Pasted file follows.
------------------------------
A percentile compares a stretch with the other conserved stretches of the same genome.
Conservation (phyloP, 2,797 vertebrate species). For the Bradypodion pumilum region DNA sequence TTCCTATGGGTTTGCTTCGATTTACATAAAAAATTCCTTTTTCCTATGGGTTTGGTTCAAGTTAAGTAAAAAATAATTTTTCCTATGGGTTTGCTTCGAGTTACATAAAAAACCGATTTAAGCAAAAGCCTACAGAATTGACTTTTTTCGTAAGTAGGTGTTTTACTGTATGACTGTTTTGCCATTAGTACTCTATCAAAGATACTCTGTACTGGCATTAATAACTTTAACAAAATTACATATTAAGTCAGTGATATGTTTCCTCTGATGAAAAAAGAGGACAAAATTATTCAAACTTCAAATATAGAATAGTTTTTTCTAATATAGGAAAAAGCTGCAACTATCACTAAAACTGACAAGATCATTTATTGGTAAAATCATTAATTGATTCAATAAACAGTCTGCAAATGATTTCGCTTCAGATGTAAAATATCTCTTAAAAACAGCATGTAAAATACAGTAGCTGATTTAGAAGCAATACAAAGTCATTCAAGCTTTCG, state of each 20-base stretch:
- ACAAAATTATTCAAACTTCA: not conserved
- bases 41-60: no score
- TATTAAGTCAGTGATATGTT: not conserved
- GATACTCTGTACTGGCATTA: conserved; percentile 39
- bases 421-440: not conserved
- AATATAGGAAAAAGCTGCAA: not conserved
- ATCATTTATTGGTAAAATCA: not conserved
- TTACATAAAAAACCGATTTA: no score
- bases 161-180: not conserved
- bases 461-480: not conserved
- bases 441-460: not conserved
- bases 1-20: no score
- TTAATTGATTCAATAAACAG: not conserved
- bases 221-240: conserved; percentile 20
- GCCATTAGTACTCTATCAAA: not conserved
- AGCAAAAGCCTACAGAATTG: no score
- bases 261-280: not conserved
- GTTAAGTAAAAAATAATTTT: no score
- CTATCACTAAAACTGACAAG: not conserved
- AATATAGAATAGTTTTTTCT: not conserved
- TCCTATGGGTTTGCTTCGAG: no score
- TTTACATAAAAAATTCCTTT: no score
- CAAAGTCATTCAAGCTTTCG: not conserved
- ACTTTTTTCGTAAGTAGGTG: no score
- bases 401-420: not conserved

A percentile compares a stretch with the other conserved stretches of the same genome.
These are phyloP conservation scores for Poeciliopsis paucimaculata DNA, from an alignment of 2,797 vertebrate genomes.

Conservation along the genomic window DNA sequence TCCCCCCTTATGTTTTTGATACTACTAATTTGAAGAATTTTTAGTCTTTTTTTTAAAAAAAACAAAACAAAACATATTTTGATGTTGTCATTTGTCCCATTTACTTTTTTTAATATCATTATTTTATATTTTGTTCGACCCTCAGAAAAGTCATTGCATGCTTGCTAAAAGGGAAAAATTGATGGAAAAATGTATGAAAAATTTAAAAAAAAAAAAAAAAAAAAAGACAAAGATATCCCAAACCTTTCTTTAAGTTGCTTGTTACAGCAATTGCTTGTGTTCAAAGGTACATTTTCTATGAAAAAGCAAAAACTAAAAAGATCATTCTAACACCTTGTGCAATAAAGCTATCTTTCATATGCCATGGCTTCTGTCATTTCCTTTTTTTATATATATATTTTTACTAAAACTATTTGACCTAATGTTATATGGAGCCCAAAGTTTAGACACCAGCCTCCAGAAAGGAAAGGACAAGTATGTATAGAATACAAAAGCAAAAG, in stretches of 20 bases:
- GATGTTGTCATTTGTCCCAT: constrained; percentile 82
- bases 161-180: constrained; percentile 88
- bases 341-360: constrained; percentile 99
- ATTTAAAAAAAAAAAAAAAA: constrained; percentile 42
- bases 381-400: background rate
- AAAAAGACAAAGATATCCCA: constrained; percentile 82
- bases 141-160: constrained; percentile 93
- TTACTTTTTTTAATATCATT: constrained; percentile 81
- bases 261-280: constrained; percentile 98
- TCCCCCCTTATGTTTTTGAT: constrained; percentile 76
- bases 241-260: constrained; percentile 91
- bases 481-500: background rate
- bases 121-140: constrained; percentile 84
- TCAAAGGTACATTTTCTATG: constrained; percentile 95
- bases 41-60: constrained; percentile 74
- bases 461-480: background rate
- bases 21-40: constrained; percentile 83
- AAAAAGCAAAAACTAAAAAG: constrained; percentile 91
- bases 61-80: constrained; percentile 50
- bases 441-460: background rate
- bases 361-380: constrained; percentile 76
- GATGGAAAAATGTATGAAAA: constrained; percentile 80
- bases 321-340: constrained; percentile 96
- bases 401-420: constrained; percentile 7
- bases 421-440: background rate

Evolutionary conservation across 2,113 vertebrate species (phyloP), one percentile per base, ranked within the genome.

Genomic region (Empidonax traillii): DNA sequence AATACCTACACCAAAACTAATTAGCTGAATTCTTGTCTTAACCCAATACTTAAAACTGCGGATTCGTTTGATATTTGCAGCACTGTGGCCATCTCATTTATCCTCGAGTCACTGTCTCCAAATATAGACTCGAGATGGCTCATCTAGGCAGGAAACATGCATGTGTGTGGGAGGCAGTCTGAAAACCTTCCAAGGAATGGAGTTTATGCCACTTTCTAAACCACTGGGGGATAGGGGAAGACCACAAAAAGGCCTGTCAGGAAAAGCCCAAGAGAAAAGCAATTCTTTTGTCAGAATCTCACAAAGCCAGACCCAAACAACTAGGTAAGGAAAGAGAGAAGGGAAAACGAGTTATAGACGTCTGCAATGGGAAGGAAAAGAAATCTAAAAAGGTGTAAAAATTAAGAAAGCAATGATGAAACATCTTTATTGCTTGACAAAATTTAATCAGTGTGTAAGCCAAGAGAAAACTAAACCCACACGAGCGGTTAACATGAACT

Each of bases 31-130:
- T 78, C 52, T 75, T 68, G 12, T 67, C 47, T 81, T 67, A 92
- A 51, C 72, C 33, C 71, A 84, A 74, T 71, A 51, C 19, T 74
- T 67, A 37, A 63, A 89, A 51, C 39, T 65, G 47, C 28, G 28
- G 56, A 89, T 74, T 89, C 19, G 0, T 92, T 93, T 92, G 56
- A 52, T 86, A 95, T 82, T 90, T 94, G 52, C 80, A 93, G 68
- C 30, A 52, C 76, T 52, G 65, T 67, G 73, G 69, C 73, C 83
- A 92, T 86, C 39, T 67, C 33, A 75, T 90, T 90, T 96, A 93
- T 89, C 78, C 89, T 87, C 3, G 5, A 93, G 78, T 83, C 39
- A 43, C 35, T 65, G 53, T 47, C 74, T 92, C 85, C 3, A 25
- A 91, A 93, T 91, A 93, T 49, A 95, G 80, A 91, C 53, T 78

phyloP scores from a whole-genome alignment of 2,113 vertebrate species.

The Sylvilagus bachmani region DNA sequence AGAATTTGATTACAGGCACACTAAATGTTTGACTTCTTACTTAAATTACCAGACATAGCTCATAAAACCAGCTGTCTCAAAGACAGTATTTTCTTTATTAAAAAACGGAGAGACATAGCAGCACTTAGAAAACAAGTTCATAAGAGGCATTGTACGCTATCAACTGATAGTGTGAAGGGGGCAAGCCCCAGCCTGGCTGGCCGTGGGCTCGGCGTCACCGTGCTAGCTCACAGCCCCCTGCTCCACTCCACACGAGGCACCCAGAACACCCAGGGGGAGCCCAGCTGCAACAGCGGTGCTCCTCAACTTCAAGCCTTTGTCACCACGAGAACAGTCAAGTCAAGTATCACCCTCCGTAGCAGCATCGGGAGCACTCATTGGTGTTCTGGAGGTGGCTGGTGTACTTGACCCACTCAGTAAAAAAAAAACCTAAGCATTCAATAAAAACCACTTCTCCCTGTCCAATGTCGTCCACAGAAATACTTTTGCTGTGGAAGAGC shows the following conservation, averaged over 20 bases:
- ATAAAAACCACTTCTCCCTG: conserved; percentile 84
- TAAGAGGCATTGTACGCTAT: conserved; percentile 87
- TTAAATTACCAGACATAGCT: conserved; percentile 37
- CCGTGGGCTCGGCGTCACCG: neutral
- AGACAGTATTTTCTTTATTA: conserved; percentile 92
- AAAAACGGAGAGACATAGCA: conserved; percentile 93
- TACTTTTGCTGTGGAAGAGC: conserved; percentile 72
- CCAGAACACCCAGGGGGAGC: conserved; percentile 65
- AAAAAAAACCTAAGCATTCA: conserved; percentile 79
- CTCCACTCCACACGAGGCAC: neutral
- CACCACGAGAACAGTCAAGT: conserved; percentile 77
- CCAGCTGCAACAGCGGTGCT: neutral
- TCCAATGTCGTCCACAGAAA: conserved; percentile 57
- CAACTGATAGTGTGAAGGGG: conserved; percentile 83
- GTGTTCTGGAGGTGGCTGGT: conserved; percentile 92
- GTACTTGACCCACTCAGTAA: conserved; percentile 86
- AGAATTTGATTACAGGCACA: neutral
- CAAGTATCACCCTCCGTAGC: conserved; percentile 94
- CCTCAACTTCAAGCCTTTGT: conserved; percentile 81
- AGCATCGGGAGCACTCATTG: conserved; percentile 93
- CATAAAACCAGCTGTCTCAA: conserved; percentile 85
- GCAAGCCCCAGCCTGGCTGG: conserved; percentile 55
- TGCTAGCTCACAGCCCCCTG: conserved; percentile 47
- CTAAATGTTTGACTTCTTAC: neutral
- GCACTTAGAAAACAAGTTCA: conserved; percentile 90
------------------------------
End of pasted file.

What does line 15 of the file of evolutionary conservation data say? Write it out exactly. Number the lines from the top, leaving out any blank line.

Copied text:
- TTAATTGATTCAATAAACAG: not conserved